Things I know, and things I think I know:
Some folks already are contemplating a Bill Moos statue. Or statues.
But others will continue to peck away at the second-year Nebraska athletic director, pointing out his shortcomings (or making them up), in part because that's what prominent leaders face more often than ever before in this age of anger and burner accounts.
Moos, though, is on a roll. Think about it this way: A major college athletic director's three foremost objectives are to raise money and to hire high-grade football and men’s basketball head coaches, thereby making fundraising easier. So, Moos first lands Scott Frost and now Fred Hoiberg. The hires have energized the state and put Moos in a position of strength. He seemingly has momentum and leverage.
What's next in his bag of tricks? I'm speculating, but it might have to do with comments he made to the Journal Star late last year.
"There are facilities in football that I believe need to be upgraded," he said. "I don't know if it's necessary to do it immediately, but we do need to have a long-range plan to address some of those things and we're in those conversations as we speak."
I think improved Nebraska football facilities (read: locker room, meeting rooms, training facilities and various bells and whistles) should be a priority for Moos, and perhaps the next big priority. In fact, I'm guessing the planning conversations to which he refers are farther along than he lets on. At least I hope that's the case because even Moos points out NU ranks "probably eighth or ninth" in the Big Ten in this area.
The possibility of Memorial Stadium renovations also looms. What's more, Moos has mentioned a new golf practice facility and a natatorium for Husker swimming.
So, yes, Moos has plenty to consider. But he knows that in terms of football facilities, Nebraska in its own conference division lags behind Northwestern, Minnesota, Iowa and perhaps even Purdue. Northwestern's $270 million facility (the hub for the entire athletic department) includes a virtual reality training space where the quarterback can strap on headgear and simulate plays.
Even Illinois broke ground last December on a $79.2 million football performance center.
"I want to be aggressive and yet we also want to be smart and really make sure, as we develop funding models for any of our facilities, that they are solid and realistic," Moos said recently. "That's really where we are right now on a variety of three, four, five facility needs that I think are important. Certainly we can get by and I think we can be competitive without (upgrades)."
That said, the message from Moos' superiors (namely Ronnie Green and Hank Bounds) is Nebraska teams need to do more than "get by." Hoiberg's hire is much more than a "get-by" move. Frost wasn't hired so the football program could merely "get by."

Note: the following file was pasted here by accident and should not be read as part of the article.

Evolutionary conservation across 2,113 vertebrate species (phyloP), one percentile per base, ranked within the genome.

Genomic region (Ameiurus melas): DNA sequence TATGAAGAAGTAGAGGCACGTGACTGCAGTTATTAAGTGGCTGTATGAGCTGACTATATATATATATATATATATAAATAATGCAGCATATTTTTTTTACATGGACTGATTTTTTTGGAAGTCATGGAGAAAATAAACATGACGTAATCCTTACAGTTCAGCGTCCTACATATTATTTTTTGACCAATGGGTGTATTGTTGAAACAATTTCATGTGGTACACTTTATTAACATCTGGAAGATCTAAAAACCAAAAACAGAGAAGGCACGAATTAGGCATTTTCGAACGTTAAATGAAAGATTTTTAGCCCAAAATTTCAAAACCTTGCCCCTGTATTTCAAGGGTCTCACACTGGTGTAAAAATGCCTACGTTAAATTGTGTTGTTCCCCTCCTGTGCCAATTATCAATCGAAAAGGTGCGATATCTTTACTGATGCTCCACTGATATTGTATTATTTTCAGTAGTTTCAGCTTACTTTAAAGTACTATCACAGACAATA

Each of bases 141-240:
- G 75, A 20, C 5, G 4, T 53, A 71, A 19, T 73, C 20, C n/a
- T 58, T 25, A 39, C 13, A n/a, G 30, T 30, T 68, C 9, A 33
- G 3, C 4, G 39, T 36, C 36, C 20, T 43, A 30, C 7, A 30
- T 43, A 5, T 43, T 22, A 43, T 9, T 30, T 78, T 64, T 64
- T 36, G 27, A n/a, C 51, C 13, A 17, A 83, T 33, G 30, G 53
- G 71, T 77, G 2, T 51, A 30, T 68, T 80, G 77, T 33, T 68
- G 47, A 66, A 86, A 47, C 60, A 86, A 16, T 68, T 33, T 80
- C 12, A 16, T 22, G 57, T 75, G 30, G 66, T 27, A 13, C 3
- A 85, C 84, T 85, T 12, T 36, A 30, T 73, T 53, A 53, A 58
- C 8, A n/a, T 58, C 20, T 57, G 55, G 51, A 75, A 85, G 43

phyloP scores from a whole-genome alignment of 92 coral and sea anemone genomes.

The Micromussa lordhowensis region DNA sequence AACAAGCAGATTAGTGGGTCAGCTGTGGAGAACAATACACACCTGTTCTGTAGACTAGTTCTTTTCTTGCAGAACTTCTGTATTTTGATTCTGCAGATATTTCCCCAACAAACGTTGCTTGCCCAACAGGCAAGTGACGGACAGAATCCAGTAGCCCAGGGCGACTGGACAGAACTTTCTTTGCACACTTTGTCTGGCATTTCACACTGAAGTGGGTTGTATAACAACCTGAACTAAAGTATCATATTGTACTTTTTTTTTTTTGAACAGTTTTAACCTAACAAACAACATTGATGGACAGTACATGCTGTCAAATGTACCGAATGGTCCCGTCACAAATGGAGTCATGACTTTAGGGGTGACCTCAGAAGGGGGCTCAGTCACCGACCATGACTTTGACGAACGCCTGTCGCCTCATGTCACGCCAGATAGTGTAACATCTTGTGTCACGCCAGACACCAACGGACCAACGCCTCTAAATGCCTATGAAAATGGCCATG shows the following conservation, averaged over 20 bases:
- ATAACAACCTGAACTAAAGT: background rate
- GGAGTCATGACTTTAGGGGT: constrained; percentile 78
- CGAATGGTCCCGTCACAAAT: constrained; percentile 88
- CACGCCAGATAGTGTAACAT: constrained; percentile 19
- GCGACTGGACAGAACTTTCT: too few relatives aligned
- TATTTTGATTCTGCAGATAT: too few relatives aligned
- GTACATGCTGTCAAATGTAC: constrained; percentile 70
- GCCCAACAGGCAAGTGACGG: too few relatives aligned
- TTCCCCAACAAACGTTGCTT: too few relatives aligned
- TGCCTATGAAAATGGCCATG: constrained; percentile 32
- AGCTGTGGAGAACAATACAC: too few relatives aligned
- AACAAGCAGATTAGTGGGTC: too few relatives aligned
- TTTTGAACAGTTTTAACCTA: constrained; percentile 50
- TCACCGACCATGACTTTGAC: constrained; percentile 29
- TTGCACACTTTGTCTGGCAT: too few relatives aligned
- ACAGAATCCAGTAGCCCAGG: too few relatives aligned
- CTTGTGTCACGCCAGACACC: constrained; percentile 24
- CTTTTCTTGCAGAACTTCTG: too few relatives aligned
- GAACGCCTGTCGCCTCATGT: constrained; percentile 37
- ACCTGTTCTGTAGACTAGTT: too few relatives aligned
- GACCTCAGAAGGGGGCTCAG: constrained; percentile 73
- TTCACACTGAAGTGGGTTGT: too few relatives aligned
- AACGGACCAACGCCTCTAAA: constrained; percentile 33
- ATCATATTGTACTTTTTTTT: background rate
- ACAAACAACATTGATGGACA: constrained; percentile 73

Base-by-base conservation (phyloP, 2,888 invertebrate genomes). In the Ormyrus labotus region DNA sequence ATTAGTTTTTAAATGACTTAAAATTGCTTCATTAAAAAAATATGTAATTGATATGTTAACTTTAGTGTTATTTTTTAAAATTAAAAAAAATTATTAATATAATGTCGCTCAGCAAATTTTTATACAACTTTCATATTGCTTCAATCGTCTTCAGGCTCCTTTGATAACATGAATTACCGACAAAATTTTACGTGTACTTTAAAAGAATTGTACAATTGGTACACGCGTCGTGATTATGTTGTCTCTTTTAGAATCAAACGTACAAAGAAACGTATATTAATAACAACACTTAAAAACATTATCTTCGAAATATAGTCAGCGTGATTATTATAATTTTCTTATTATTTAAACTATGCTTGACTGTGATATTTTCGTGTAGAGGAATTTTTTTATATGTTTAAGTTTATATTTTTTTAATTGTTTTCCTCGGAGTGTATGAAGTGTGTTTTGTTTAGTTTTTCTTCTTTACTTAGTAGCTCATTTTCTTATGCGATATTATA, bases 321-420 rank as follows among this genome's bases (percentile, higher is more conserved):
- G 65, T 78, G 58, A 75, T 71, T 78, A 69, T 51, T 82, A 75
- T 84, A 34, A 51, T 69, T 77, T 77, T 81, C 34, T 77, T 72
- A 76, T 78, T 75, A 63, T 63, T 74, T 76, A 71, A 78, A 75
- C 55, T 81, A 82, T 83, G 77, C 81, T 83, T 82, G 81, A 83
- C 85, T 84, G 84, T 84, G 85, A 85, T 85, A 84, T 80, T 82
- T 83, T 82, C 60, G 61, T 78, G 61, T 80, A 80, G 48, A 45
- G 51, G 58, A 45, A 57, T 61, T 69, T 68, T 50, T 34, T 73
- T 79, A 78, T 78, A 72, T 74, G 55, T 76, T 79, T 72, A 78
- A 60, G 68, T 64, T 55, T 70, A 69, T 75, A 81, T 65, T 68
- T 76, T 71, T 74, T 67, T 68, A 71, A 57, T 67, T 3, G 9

Bottom line, Nebraska athletics is in a very strong place financially. Plus, the brand just got shinier. Optimism is running high.
If Moos can pull off a major football facilities upgrade in the near future, I wonder what his naysayers would say then.
* During the course of writing a lot about Hoiberg in recent days, I've emphasized that Nebraska perhaps now can get to a point where it's surprising when the program doesn't make the NCAA Tournament. The program has the resources to live in that realm. In fact, it occupied that realm, or something close to it, during the Danny Nee years.
I have to remind myself sometimes that Nee took four straight teams to the Big Dance during the early 1990s.
"I think Danny proved that he was able to attract the level of player it took to win in the Big Eight -- they won the Big Eight Tournament championship (in 1994) -- and he had several NCAA Tournament teams, and we were fortunate to win the NIT in 1996," said Andy Markowski, a freshman from Ord on the NIT championship squad.
The Huskers also went to the NCAA Tournament in 1998 under Nee. What kept those teams from breaking through with a win in the Dance?
"Coach Nee was an unbelievable recruiter, a manager of people," Markowski said. "Looking back, we probably had some deficiencies in X's and O's and execution. You look at my senior year (in 1998-99), we averaged 16 or 17 turnovers a game. When you have some of those flaws in your execution, it's hard to even get in the tournament."
* I called Erick Strickland, perhaps the toughest defender to ever to play for Nebraska, for comment about the Hoiberg hire. He couldn't comment for an interesting reason: He's training in Texas to be a college basketball referee and eventually would like to officiate in the Big Ten. Good luck to one of our state's all-time best all-around athletes.
* High five to Jessica Shepard. She transferred from Nebraska to Notre Dame and is a double-double machine. Zillions of hours of practice as a kid are paying off on the national stage. She has one national title ring. Two would be the stuff of dreams. Or maybe she expects it.
The great ones think big.
Husker running backs coach Ryan Held
Chicago Bulls coach Jim Boylen
Jim Boylen on Fred Hoiberg landing Nebraska job: “I’m really ecstatic for him.”— Cody Westerlund (@CodyWesterlund) March 30, 2019
Frost and Hoiberg?
They call him The Mayor
Nebraska investing and committing to Fred Hoiberg. I love the hire, a perfect fit for both parties. Any hire is all about the staff that follows. Hoiberg bringing Abdelmassih with him is huge, was with Hoiberg at Iowa State and is an excellent recruiter.— Jarrett Sutton (@JarrettTSutton) March 30, 2019